Guinea Pigs – Characteristics of the Common Guinea Pig

Over the past century, the guinea pig has become a popular pet in the United States. While we are all familiar with this common animal, there are many facts concerning it that are not necessarily common knowledge. Please read along as we discover and discuss some interesting facts about this common and loveable house pet.

The guinea pig has a very delicate bone structure. Because of this, their bones break fairly easily. For this reason, these little animals should be handled carefully and loosely. Never squeeze or hug a your pig tightly. Also, one must be very careful to insure that these pets are not dropped from excessive heights nor allowed to jump from high surfaces such as tables, chairs or sofas.

Guinea pigs have a total of 14 toes. Each front paw has four toes and the back feet each have three toes. When guinea pigs walk or run, they do so only on these toes. The entire foot rests on the ground only when the pigs are standing.

Unlike squirrels, mice or many other rodents; when eating, guinea pigs do not sit on their haunches and grip food between their front paws. Their style is to feed more like a horse or a dog – simply standing on all fours and grazing out of a dish, a bowl or from the ground.

In general, cavies are friendly, congenial and peaceful animals. Two females can easily live with each other with little or no conflict. A male and a female nearly always get along very well (although one of the pair should obviously be neutered in order to prevent an in-cage population explosion). Two males, if raised together will also generally make a good pair. However, if a new male is introduced into another male’s home, there will most likely be some hostile behavior – at least in the beginning.

Two males in the presence of one or more females are a bad idea. They can become quite aggressive and adversarial toward one another as they compete for the females. In the wild, cavies used to live in packs. The pack’s dominant male was the only male allowed to mate with any of the females. This increased the chances of survival of the offspring because it insured that all of the children were descended from the strongest and fittest male available. Although guinea pigs no longer exist in the wild, this holdover behavior can still be observed in our domesticated pigs.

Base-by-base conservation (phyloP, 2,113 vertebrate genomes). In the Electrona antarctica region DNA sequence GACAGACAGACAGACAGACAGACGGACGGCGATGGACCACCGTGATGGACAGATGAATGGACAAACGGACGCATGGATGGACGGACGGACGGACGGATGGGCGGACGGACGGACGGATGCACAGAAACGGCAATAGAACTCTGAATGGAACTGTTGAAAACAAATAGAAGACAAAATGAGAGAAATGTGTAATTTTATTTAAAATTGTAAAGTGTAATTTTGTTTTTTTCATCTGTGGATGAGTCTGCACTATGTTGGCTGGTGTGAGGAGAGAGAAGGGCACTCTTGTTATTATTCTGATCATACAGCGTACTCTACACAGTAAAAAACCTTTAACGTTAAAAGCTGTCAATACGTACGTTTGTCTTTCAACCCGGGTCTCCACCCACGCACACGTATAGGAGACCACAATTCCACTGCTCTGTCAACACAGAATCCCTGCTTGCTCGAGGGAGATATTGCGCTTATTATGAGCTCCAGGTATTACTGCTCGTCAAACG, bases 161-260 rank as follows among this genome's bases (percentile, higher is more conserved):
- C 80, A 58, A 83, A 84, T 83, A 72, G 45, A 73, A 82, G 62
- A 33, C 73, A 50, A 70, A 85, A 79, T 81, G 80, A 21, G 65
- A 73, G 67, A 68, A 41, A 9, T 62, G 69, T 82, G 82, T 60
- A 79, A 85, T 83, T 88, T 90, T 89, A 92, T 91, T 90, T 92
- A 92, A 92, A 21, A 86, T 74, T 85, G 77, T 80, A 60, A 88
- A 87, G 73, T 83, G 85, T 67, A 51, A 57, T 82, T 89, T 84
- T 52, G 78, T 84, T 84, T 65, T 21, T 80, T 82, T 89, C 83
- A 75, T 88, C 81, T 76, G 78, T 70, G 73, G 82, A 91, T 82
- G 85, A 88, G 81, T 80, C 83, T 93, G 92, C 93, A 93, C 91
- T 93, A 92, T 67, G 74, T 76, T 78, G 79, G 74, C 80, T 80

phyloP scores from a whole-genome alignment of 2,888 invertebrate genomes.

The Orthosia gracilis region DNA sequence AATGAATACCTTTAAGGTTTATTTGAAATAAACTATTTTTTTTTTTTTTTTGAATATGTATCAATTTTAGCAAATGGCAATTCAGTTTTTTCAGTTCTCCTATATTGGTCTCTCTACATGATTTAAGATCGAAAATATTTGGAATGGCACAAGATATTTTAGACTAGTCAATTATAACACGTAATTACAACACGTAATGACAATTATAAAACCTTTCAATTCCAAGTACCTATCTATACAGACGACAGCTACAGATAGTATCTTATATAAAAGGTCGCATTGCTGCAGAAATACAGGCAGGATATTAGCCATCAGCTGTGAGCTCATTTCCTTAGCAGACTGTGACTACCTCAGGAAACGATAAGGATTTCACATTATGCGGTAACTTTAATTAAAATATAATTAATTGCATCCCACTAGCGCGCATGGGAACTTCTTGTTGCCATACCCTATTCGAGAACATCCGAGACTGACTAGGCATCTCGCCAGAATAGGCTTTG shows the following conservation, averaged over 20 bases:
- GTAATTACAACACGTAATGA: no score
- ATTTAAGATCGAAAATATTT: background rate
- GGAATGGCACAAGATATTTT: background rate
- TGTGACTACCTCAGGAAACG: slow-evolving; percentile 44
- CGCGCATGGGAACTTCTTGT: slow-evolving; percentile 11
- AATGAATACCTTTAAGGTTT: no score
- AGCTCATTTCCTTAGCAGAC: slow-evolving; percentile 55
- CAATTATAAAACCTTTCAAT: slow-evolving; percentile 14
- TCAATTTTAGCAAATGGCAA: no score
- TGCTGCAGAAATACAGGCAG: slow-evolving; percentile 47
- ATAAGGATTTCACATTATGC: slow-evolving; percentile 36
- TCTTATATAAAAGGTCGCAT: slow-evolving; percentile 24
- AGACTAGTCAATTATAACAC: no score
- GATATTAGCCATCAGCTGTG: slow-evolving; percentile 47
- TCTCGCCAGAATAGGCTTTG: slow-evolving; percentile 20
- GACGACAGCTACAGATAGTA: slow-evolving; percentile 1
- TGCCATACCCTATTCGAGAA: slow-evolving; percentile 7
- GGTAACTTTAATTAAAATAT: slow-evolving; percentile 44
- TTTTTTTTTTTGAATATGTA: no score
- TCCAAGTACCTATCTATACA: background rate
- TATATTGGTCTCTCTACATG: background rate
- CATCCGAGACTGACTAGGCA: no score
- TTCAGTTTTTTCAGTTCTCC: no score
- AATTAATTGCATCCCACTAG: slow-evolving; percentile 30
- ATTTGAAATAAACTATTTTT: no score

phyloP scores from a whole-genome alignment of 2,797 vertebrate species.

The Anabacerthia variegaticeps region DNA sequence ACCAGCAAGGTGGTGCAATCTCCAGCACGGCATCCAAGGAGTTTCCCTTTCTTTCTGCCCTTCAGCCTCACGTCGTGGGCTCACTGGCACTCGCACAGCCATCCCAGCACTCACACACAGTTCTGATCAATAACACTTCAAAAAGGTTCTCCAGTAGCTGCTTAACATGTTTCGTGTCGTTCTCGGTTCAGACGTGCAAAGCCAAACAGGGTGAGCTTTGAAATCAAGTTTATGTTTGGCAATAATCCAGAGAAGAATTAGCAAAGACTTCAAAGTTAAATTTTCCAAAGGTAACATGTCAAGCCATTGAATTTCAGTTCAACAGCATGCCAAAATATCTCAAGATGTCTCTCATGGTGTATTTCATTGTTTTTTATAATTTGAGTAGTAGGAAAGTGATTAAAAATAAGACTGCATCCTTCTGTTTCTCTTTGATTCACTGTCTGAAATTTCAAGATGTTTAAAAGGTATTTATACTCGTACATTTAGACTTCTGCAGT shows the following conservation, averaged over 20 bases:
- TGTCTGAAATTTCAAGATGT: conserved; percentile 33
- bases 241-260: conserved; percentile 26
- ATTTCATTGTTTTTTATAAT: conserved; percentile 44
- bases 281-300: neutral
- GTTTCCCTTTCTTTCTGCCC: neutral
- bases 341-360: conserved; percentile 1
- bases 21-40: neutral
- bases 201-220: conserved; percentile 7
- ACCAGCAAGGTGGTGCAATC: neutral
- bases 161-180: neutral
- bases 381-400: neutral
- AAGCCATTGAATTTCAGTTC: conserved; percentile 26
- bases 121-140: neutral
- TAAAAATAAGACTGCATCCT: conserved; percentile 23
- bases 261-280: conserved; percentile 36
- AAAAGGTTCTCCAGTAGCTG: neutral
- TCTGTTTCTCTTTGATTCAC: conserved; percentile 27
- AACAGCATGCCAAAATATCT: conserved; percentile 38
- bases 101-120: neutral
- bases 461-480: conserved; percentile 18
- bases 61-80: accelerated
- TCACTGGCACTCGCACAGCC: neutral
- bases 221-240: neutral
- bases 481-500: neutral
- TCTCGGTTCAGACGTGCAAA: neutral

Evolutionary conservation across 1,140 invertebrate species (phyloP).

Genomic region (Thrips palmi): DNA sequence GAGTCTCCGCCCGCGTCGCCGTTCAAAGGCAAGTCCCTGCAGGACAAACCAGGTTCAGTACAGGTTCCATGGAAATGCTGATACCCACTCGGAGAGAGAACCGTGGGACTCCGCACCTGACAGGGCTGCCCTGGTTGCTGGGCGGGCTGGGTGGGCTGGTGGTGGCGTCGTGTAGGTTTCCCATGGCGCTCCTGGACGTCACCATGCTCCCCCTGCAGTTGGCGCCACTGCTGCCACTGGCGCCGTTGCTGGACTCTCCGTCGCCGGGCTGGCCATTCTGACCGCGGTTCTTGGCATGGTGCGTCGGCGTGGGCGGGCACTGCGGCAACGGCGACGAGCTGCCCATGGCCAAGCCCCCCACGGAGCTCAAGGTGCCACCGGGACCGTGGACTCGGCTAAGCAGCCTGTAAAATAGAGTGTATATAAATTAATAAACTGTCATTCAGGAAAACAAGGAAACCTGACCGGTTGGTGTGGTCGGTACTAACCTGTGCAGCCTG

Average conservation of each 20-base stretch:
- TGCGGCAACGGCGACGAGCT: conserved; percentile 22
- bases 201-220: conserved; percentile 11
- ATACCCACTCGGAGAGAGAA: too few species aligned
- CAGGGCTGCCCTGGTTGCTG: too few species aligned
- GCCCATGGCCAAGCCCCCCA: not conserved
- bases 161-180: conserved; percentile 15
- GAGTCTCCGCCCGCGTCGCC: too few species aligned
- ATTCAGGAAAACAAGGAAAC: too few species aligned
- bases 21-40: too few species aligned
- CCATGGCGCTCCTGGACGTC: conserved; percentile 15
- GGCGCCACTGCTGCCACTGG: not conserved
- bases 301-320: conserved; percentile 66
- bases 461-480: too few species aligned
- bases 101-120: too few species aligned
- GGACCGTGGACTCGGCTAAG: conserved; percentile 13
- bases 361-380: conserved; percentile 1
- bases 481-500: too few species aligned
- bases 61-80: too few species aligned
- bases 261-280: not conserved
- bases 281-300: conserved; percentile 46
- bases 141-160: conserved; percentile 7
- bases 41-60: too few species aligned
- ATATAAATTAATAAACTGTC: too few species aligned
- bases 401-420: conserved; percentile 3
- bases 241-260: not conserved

These animals have a very acute sense of hearing. Like dogs, they are able to hear frequencies or tones above the human range of hearing. Human beings can only hear frequencies up to 20 kHz (vibrations at 20,000 times per second) whereas cavies can hear frequencies as high as 33 kHz.

The guinea pig is very dependent upon its very keen sense of smell. The cavy’s sense of smell is one-thousand times more sensitive and discerning than that of a human being.

The guinea pig is an animal that is very common to most of us in the western world. And although it is quite familiar to us as a family pet and as a laboratory animal, there is much information about this little rodent that is not commonly known. I hope that the newly-gained knowledge from this discussion will help you to better understand the actions and behaviors of your own pet guinea pigs as you interact with them on a daily basis.

Source by Robert M. Matthews